Prairie Band lauds court decision noting ‘arbitrary’ methods for issuing COVID-19 aid

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TOPEKA — The Prairie Band Potawatomi Nation welcomed a U.S. Court of Appeals decision in a challenge to the U.S. Department of Treasury’s method for distributing CARES Act assistance and the tribal chairman said the outcome could have ramifications for allocation of future federal funding.

A series of lawsuits, including one by the Prairie Band Potawatomi Nation headquartered in Mayetta, led to the Court of Appeals’ declaration the Treasury Department engaged in an arbitrary and capricious process for calculating emergency aid. The Court of Appeals ordered the U.S. treasury secretary to provide further explanation of decisions regarding Prairie Band’s aid.

Prairie Band Chairman Joseph Rupnick said the Washington, D.C., appellate court’s ruling was “clear vindication” of the Prairie Band’s legal effort to compel accurate determinations of relief under the Coronavirus Aid, Relief and Economic Security Act.

He said the Treasury Department’s disregard of tribal enrollment data as a barometer for directing aid ignored fundamental principles of federal law and policy.

“This case is yet another example of tribes having to fight for what they’re rightly eligible for and only being recognized by the government after a lengthy legal struggle, which in this case required two separate trips to the Court of Appeals,” Rupnick said.

Tribes had taken legal action to contest the Treasury Department’s preference for determining CARES Act funding based on issuance of block grants through the U.S. Department of Housing and Urban Development. Specifically, the agency anchored appropriations to Indian Housing Block Grant data.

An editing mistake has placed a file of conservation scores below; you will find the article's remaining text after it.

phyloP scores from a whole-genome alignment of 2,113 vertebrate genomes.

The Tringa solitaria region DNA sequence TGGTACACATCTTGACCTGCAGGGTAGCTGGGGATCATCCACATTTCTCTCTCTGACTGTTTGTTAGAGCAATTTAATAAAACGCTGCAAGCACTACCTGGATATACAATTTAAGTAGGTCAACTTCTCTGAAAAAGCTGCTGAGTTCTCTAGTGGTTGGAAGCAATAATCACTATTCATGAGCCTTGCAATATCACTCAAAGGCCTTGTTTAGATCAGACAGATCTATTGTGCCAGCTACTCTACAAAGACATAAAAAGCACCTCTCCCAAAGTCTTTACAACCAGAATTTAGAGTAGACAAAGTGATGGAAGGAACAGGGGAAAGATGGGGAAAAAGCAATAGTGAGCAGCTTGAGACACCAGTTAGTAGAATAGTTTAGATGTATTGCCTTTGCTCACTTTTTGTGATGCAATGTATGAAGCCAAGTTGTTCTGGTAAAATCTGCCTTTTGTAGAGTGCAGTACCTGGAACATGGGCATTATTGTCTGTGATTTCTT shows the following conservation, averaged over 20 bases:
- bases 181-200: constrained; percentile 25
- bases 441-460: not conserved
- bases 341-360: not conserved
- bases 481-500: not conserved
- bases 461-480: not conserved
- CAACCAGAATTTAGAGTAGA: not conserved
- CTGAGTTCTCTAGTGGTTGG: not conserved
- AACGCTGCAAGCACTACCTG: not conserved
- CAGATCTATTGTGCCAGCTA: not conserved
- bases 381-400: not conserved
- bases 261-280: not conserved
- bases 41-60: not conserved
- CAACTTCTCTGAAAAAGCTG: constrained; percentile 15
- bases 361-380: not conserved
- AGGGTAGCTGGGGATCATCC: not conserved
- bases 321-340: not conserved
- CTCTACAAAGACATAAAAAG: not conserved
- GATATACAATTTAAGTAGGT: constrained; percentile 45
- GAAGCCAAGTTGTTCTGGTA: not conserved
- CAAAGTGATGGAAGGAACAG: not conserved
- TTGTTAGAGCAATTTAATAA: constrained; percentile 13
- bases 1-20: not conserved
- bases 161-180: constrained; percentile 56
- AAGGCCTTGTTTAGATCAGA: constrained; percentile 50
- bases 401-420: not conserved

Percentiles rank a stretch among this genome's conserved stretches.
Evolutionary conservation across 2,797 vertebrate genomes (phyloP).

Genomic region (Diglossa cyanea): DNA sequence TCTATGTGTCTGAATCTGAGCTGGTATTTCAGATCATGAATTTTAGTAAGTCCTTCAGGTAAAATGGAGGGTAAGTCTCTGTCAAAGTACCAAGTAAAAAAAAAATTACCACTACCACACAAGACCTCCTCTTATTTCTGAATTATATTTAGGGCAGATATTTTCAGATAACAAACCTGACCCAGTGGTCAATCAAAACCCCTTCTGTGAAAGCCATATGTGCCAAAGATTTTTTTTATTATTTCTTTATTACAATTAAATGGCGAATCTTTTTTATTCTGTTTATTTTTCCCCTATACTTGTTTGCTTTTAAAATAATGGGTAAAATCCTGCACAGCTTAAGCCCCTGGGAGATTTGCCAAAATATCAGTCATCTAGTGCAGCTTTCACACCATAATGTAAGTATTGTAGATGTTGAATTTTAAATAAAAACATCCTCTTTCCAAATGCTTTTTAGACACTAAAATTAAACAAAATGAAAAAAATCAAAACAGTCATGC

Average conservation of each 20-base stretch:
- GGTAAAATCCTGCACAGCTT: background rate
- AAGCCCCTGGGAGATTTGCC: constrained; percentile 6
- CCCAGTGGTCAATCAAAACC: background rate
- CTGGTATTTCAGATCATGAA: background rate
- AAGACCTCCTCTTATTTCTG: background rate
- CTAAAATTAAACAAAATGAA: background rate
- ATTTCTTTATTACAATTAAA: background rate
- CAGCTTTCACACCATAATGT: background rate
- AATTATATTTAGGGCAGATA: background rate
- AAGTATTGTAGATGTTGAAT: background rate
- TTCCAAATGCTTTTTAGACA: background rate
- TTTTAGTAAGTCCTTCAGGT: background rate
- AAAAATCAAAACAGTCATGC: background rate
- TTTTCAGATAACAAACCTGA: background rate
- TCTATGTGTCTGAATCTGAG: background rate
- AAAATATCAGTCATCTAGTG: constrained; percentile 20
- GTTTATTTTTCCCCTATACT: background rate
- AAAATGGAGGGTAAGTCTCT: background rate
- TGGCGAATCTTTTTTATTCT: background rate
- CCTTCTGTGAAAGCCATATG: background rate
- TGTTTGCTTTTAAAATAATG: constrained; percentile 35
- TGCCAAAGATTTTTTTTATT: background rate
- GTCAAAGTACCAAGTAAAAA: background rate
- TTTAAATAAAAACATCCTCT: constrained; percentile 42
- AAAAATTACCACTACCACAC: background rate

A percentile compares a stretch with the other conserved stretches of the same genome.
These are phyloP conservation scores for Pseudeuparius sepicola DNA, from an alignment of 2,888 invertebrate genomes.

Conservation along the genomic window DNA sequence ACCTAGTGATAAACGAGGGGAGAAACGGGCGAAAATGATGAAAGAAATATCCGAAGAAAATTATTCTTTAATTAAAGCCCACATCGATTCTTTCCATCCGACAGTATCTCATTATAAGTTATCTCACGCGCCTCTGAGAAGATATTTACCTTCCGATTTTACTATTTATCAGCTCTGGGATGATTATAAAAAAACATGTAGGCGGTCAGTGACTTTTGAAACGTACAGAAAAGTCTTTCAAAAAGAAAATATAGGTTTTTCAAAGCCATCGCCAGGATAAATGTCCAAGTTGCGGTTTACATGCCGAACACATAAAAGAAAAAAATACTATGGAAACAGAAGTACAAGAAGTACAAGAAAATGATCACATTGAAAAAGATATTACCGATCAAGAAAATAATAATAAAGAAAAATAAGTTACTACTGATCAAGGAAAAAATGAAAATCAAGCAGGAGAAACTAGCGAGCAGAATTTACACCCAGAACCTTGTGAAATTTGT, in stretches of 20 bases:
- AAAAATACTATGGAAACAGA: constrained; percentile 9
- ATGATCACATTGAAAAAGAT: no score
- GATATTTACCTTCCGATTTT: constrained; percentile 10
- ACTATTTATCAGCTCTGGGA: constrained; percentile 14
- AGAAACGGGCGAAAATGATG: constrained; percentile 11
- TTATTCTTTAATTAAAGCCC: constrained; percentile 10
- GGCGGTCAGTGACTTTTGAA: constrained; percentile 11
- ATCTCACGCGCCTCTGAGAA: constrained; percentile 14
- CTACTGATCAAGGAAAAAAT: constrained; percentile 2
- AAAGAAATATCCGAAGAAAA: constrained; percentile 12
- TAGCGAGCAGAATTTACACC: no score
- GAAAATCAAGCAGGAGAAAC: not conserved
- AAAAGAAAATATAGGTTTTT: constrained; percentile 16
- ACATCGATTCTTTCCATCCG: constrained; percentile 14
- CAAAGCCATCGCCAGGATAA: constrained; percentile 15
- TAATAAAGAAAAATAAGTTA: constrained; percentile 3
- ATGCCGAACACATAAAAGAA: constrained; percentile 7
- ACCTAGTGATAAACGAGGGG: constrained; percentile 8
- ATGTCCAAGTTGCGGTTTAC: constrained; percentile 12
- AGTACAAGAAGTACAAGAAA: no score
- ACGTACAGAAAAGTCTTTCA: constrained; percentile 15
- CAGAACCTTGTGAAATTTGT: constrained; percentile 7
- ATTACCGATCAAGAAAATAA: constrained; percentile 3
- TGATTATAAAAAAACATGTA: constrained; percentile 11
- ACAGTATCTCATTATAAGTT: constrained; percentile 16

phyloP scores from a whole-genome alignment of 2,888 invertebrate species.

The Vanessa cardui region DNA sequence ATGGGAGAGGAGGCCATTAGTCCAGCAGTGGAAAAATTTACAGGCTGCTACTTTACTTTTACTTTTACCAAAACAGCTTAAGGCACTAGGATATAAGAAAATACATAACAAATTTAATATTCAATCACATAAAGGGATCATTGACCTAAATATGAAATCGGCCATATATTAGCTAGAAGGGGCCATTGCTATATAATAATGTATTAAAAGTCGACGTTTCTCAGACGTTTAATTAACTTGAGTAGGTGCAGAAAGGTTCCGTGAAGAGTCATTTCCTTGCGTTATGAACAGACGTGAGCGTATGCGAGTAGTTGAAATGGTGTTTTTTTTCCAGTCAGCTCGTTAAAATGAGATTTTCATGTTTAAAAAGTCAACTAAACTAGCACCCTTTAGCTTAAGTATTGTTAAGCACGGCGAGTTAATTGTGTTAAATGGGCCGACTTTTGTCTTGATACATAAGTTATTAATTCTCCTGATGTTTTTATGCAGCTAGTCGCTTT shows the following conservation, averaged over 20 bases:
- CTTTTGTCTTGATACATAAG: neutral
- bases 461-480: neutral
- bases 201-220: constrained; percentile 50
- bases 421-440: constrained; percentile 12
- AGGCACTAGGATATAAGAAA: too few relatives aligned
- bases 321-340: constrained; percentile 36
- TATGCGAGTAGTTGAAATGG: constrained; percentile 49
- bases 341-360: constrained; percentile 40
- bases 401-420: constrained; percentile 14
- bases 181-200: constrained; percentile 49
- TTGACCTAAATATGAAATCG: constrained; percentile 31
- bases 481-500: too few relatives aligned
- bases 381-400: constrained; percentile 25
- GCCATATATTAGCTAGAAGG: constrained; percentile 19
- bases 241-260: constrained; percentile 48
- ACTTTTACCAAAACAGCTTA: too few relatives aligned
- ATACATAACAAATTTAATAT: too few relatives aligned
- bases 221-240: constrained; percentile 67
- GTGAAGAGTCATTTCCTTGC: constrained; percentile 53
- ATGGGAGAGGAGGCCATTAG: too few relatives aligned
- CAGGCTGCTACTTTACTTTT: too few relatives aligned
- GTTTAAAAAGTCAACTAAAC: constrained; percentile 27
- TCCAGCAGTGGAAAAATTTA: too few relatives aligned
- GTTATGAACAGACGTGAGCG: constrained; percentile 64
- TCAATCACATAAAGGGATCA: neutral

The Prairie Band community hadn’t relied heavily on HUD assistance to provide housing, which meant the tribe was underfunded during the pandemic emergency.

“IHBG severely undercounts our communities and this impacts lifesaving funding,” Rupnick said.

In response to a Court of Appeals decision declaring the housing-grant approach unsuitable, the Treasury Department implemented a formula that resulted in funding disparities among tribes. The latest Court of Appeals decision discounted the Treasury Department’s alternative because the agency failed to establish a legitimate reason to treat “similar cases in a similar manner.”

The Court of Appeals’ opinion says the Shawnee Tribe, which was part of the combined appellate case, received during 2020 and 2021 a total of $5.3 million in federal relief dollars. The Shawnee membership stood at 3,021. Prairie Band received $3.3 million in that two-year period, but had an enrollment of 4,561 members.

Tribes have contended the federal government should focus on tribal enrollment for calculation of per capita aid, Rupnick said.

“This ruling is a clear vindication of Prairie Band’s effort to ensure that the federal government counts tribal citizens rather than relying on gerrymandered population metrics,” he said.

Kansas Reflector is part of States Newsroom, a network of news bureaus supported by grants and a coalition of donors as a 501c(3) public charity. Kansas Reflector maintains editorial independence. Contact Editor Sherman Smith for questions: Follow Kansas Reflector on Facebook and Twitter.

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